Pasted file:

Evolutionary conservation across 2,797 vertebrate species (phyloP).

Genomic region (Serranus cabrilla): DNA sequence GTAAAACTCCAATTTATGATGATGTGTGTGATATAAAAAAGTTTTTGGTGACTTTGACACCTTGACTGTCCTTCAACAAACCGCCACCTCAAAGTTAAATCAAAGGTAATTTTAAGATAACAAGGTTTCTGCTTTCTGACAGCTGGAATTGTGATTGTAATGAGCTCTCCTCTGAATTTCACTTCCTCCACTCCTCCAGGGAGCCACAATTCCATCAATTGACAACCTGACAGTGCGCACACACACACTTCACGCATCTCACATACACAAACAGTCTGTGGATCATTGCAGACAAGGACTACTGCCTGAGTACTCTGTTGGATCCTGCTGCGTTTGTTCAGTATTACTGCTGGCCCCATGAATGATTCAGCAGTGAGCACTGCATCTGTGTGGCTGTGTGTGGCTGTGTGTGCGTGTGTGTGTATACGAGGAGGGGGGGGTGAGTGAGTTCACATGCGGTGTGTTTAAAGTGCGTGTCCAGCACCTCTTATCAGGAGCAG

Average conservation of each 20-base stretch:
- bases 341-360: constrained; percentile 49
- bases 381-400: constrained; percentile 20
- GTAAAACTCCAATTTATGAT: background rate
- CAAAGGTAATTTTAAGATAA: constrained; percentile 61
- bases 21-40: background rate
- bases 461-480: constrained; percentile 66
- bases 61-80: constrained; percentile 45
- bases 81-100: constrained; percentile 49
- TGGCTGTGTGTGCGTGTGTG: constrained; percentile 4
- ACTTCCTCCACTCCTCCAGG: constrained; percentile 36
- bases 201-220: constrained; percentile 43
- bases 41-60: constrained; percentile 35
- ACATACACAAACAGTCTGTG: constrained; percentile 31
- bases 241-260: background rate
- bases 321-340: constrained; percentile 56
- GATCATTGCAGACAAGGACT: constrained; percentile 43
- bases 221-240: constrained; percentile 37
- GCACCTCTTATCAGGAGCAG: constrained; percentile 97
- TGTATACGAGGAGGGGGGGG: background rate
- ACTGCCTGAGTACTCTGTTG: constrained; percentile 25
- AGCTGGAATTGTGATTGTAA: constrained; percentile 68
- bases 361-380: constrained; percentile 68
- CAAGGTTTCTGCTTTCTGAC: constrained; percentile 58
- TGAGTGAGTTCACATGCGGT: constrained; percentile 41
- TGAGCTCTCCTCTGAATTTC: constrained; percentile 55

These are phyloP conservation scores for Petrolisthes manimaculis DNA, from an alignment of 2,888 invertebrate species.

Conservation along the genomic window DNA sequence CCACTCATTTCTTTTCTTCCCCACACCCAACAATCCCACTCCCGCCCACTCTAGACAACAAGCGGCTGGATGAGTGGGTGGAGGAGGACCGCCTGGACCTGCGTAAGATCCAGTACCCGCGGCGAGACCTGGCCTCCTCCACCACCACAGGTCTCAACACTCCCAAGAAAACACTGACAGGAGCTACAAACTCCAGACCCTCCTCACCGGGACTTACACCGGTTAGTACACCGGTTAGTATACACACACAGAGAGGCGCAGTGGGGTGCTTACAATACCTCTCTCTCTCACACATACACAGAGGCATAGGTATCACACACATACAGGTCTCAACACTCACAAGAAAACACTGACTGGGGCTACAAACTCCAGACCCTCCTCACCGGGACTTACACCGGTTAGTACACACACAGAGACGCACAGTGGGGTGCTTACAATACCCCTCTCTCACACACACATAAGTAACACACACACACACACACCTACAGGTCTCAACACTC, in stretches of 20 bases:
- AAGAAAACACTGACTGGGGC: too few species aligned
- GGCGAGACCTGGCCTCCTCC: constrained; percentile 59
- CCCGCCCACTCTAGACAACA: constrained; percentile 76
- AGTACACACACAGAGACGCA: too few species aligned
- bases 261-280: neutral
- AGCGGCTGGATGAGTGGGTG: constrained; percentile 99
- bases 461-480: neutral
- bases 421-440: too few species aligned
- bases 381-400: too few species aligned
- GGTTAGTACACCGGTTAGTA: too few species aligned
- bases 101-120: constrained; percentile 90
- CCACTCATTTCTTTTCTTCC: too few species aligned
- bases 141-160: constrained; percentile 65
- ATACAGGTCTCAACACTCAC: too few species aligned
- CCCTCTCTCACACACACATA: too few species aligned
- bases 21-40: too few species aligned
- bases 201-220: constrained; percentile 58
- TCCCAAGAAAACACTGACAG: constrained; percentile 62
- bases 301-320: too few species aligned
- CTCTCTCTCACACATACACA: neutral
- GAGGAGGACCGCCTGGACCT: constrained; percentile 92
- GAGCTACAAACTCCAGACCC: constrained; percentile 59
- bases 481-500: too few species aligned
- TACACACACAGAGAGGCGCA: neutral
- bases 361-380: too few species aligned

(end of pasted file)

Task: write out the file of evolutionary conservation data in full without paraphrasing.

Evolutionary conservation across 2,797 vertebrate species (phyloP).

Genomic region (Serranus cabrilla): DNA sequence GTAAAACTCCAATTTATGATGATGTGTGTGATATAAAAAAGTTTTTGGTGACTTTGACACCTTGACTGTCCTTCAACAAACCGCCACCTCAAAGTTAAATCAAAGGTAATTTTAAGATAACAAGGTTTCTGCTTTCTGACAGCTGGAATTGTGATTGTAATGAGCTCTCCTCTGAATTTCACTTCCTCCACTCCTCCAGGGAGCCACAATTCCATCAATTGACAACCTGACAGTGCGCACACACACACTTCACGCATCTCACATACACAAACAGTCTGTGGATCATTGCAGACAAGGACTACTGCCTGAGTACTCTGTTGGATCCTGCTGCGTTTGTTCAGTATTACTGCTGGCCCCATGAATGATTCAGCAGTGAGCACTGCATCTGTGTGGCTGTGTGTGGCTGTGTGTGCGTGTGTGTGTATACGAGGAGGGGGGGGTGAGTGAGTTCACATGCGGTGTGTTTAAAGTGCGTGTCCAGCACCTCTTATCAGGAGCAG

Average conservation of each 20-base stretch:
- bases 341-360: constrained; percentile 49
- bases 381-400: constrained; percentile 20
- GTAAAACTCCAATTTATGAT: background rate
- CAAAGGTAATTTTAAGATAA: constrained; percentile 61
- bases 21-40: background rate
- bases 461-480: constrained; percentile 66
- bases 61-80: constrained; percentile 45
- bases 81-100: constrained; percentile 49
- TGGCTGTGTGTGCGTGTGTG: constrained; percentile 4
- ACTTCCTCCACTCCTCCAGG: constrained; percentile 36
- bases 201-220: constrained; percentile 43
- bases 41-60: constrained; percentile 35
- ACATACACAAACAGTCTGTG: constrained; percentile 31
- bases 241-260: background rate
- bases 321-340: constrained; percentile 56
- GATCATTGCAGACAAGGACT: constrained; percentile 43
- bases 221-240: constrained; percentile 37
- GCACCTCTTATCAGGAGCAG: constrained; percentile 97
- TGTATACGAGGAGGGGGGGG: background rate
- ACTGCCTGAGTACTCTGTTG: constrained; percentile 25
- AGCTGGAATTGTGATTGTAA: constrained; percentile 68
- bases 361-380: constrained; percentile 68
- CAAGGTTTCTGCTTTCTGAC: constrained; percentile 58
- TGAGTGAGTTCACATGCGGT: constrained; percentile 41
- TGAGCTCTCCTCTGAATTTC: constrained; percentile 55

These are phyloP conservation scores for Petrolisthes manimaculis DNA, from an alignment of 2,888 invertebrate species.

Conservation along the genomic window DNA sequence CCACTCATTTCTTTTCTTCCCCACACCCAACAATCCCACTCCCGCCCACTCTAGACAACAAGCGGCTGGATGAGTGGGTGGAGGAGGACCGCCTGGACCTGCGTAAGATCCAGTACCCGCGGCGAGACCTGGCCTCCTCCACCACCACAGGTCTCAACACTCCCAAGAAAACACTGACAGGAGCTACAAACTCCAGACCCTCCTCACCGGGACTTACACCGGTTAGTACACCGGTTAGTATACACACACAGAGAGGCGCAGTGGGGTGCTTACAATACCTCTCTCTCTCACACATACACAGAGGCATAGGTATCACACACATACAGGTCTCAACACTCACAAGAAAACACTGACTGGGGCTACAAACTCCAGACCCTCCTCACCGGGACTTACACCGGTTAGTACACACACAGAGACGCACAGTGGGGTGCTTACAATACCCCTCTCTCACACACACATAAGTAACACACACACACACACACCTACAGGTCTCAACACTC, in stretches of 20 bases:
- AAGAAAACACTGACTGGGGC: too few species aligned
- GGCGAGACCTGGCCTCCTCC: constrained; percentile 59
- CCCGCCCACTCTAGACAACA: constrained; percentile 76
- AGTACACACACAGAGACGCA: too few species aligned
- bases 261-280: neutral
- AGCGGCTGGATGAGTGGGTG: constrained; percentile 99
- bases 461-480: neutral
- bases 421-440: too few species aligned
- bases 381-400: too few species aligned
- GGTTAGTACACCGGTTAGTA: too few species aligned
- bases 101-120: constrained; percentile 90
- CCACTCATTTCTTTTCTTCC: too few species aligned
- bases 141-160: constrained; percentile 65
- ATACAGGTCTCAACACTCAC: too few species aligned
- CCCTCTCTCACACACACATA: too few species aligned
- bases 21-40: too few species aligned
- bases 201-220: constrained; percentile 58
- TCCCAAGAAAACACTGACAG: constrained; percentile 62
- bases 301-320: too few species aligned
- CTCTCTCTCACACATACACA: neutral
- GAGGAGGACCGCCTGGACCT: constrained; percentile 92
- GAGCTACAAACTCCAGACCC: constrained; percentile 59
- bases 481-500: too few species aligned
- TACACACACAGAGAGGCGCA: neutral
- bases 361-380: too few species aligned